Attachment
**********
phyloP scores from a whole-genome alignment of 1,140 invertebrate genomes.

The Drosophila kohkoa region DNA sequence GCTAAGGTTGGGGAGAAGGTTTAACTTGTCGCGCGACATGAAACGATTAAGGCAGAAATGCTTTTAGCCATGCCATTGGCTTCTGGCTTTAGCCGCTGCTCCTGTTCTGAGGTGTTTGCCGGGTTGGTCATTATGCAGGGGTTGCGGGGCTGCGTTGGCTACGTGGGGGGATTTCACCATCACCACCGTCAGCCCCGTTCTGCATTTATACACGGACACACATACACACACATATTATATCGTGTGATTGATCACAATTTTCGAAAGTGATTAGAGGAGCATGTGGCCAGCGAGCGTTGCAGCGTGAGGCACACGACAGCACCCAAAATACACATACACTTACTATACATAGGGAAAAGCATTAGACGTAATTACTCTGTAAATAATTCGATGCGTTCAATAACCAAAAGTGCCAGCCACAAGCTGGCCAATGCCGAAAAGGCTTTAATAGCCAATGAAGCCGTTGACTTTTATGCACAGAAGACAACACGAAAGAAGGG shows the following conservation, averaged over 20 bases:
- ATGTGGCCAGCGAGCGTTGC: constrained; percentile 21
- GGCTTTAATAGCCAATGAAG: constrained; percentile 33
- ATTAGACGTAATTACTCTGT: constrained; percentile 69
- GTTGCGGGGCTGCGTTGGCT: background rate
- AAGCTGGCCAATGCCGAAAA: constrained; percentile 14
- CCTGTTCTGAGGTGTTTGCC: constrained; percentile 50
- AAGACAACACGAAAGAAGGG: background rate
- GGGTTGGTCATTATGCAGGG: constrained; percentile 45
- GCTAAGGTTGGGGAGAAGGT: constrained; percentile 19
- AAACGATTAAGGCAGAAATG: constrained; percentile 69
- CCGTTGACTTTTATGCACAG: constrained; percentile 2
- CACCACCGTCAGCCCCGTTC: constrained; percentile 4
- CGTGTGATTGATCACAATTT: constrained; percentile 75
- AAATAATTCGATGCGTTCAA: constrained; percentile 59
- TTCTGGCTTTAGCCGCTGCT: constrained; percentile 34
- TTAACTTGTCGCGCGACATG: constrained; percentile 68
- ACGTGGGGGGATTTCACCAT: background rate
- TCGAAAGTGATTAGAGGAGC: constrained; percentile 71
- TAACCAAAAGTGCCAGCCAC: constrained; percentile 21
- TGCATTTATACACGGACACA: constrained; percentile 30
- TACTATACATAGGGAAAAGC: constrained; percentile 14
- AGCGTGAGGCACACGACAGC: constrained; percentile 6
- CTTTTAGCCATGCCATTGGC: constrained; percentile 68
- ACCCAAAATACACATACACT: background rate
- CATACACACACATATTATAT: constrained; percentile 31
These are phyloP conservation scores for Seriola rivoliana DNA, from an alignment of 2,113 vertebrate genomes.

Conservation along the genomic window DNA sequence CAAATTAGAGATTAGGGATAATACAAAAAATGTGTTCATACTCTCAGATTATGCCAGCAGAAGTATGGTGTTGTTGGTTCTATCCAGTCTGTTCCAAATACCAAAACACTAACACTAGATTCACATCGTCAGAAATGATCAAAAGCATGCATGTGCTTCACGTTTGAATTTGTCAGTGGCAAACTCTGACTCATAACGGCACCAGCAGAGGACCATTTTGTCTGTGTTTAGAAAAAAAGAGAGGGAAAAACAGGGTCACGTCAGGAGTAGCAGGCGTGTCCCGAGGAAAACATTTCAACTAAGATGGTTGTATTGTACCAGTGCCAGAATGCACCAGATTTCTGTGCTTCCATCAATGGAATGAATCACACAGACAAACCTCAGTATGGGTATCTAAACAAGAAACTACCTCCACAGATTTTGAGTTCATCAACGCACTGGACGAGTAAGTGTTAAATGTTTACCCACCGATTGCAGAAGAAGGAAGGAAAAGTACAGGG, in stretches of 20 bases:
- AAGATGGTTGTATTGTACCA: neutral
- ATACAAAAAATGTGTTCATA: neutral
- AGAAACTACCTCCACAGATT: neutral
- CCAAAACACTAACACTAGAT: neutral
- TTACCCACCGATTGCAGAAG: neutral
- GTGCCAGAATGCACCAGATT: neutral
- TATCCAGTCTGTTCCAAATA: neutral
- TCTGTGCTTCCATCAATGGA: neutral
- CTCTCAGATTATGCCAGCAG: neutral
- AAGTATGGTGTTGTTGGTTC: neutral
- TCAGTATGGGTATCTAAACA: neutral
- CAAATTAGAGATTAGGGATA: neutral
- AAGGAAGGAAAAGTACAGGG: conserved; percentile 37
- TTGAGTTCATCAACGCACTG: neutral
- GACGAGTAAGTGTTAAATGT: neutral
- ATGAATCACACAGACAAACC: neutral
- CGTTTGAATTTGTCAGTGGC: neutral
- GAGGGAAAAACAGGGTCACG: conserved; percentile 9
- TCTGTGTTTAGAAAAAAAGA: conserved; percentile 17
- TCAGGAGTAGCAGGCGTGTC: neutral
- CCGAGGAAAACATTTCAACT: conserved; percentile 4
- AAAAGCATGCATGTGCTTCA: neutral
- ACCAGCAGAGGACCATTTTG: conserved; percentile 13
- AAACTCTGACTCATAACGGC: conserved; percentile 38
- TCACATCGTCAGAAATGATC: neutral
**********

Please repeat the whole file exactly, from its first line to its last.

phyloP scores from a whole-genome alignment of 1,140 invertebrate genomes.

The Drosophila kohkoa region DNA sequence GCTAAGGTTGGGGAGAAGGTTTAACTTGTCGCGCGACATGAAACGATTAAGGCAGAAATGCTTTTAGCCATGCCATTGGCTTCTGGCTTTAGCCGCTGCTCCTGTTCTGAGGTGTTTGCCGGGTTGGTCATTATGCAGGGGTTGCGGGGCTGCGTTGGCTACGTGGGGGGATTTCACCATCACCACCGTCAGCCCCGTTCTGCATTTATACACGGACACACATACACACACATATTATATCGTGTGATTGATCACAATTTTCGAAAGTGATTAGAGGAGCATGTGGCCAGCGAGCGTTGCAGCGTGAGGCACACGACAGCACCCAAAATACACATACACTTACTATACATAGGGAAAAGCATTAGACGTAATTACTCTGTAAATAATTCGATGCGTTCAATAACCAAAAGTGCCAGCCACAAGCTGGCCAATGCCGAAAAGGCTTTAATAGCCAATGAAGCCGTTGACTTTTATGCACAGAAGACAACACGAAAGAAGGG shows the following conservation, averaged over 20 bases:
- ATGTGGCCAGCGAGCGTTGC: constrained; percentile 21
- GGCTTTAATAGCCAATGAAG: constrained; percentile 33
- ATTAGACGTAATTACTCTGT: constrained; percentile 69
- GTTGCGGGGCTGCGTTGGCT: background rate
- AAGCTGGCCAATGCCGAAAA: constrained; percentile 14
- CCTGTTCTGAGGTGTTTGCC: constrained; percentile 50
- AAGACAACACGAAAGAAGGG: background rate
- GGGTTGGTCATTATGCAGGG: constrained; percentile 45
- GCTAAGGTTGGGGAGAAGGT: constrained; percentile 19
- AAACGATTAAGGCAGAAATG: constrained; percentile 69
- CCGTTGACTTTTATGCACAG: constrained; percentile 2
- CACCACCGTCAGCCCCGTTC: constrained; percentile 4
- CGTGTGATTGATCACAATTT: constrained; percentile 75
- AAATAATTCGATGCGTTCAA: constrained; percentile 59
- TTCTGGCTTTAGCCGCTGCT: constrained; percentile 34
- TTAACTTGTCGCGCGACATG: constrained; percentile 68
- ACGTGGGGGGATTTCACCAT: background rate
- TCGAAAGTGATTAGAGGAGC: constrained; percentile 71
- TAACCAAAAGTGCCAGCCAC: constrained; percentile 21
- TGCATTTATACACGGACACA: constrained; percentile 30
- TACTATACATAGGGAAAAGC: constrained; percentile 14
- AGCGTGAGGCACACGACAGC: constrained; percentile 6
- CTTTTAGCCATGCCATTGGC: constrained; percentile 68
- ACCCAAAATACACATACACT: background rate
- CATACACACACATATTATAT: constrained; percentile 31
These are phyloP conservation scores for Seriola rivoliana DNA, from an alignment of 2,113 vertebrate genomes.

Conservation along the genomic window DNA sequence CAAATTAGAGATTAGGGATAATACAAAAAATGTGTTCATACTCTCAGATTATGCCAGCAGAAGTATGGTGTTGTTGGTTCTATCCAGTCTGTTCCAAATACCAAAACACTAACACTAGATTCACATCGTCAGAAATGATCAAAAGCATGCATGTGCTTCACGTTTGAATTTGTCAGTGGCAAACTCTGACTCATAACGGCACCAGCAGAGGACCATTTTGTCTGTGTTTAGAAAAAAAGAGAGGGAAAAACAGGGTCACGTCAGGAGTAGCAGGCGTGTCCCGAGGAAAACATTTCAACTAAGATGGTTGTATTGTACCAGTGCCAGAATGCACCAGATTTCTGTGCTTCCATCAATGGAATGAATCACACAGACAAACCTCAGTATGGGTATCTAAACAAGAAACTACCTCCACAGATTTTGAGTTCATCAACGCACTGGACGAGTAAGTGTTAAATGTTTACCCACCGATTGCAGAAGAAGGAAGGAAAAGTACAGGG, in stretches of 20 bases:
- AAGATGGTTGTATTGTACCA: neutral
- ATACAAAAAATGTGTTCATA: neutral
- AGAAACTACCTCCACAGATT: neutral
- CCAAAACACTAACACTAGAT: neutral
- TTACCCACCGATTGCAGAAG: neutral
- GTGCCAGAATGCACCAGATT: neutral
- TATCCAGTCTGTTCCAAATA: neutral
- TCTGTGCTTCCATCAATGGA: neutral
- CTCTCAGATTATGCCAGCAG: neutral
- AAGTATGGTGTTGTTGGTTC: neutral
- TCAGTATGGGTATCTAAACA: neutral
- CAAATTAGAGATTAGGGATA: neutral
- AAGGAAGGAAAAGTACAGGG: conserved; percentile 37
- TTGAGTTCATCAACGCACTG: neutral
- GACGAGTAAGTGTTAAATGT: neutral
- ATGAATCACACAGACAAACC: neutral
- CGTTTGAATTTGTCAGTGGC: neutral
- GAGGGAAAAACAGGGTCACG: conserved; percentile 9
- TCTGTGTTTAGAAAAAAAGA: conserved; percentile 17
- TCAGGAGTAGCAGGCGTGTC: neutral
- CCGAGGAAAACATTTCAACT: conserved; percentile 4
- AAAAGCATGCATGTGCTTCA: neutral
- ACCAGCAGAGGACCATTTTG: conserved; percentile 13
- AAACTCTGACTCATAACGGC: conserved; percentile 38
- TCACATCGTCAGAAATGATC: neutral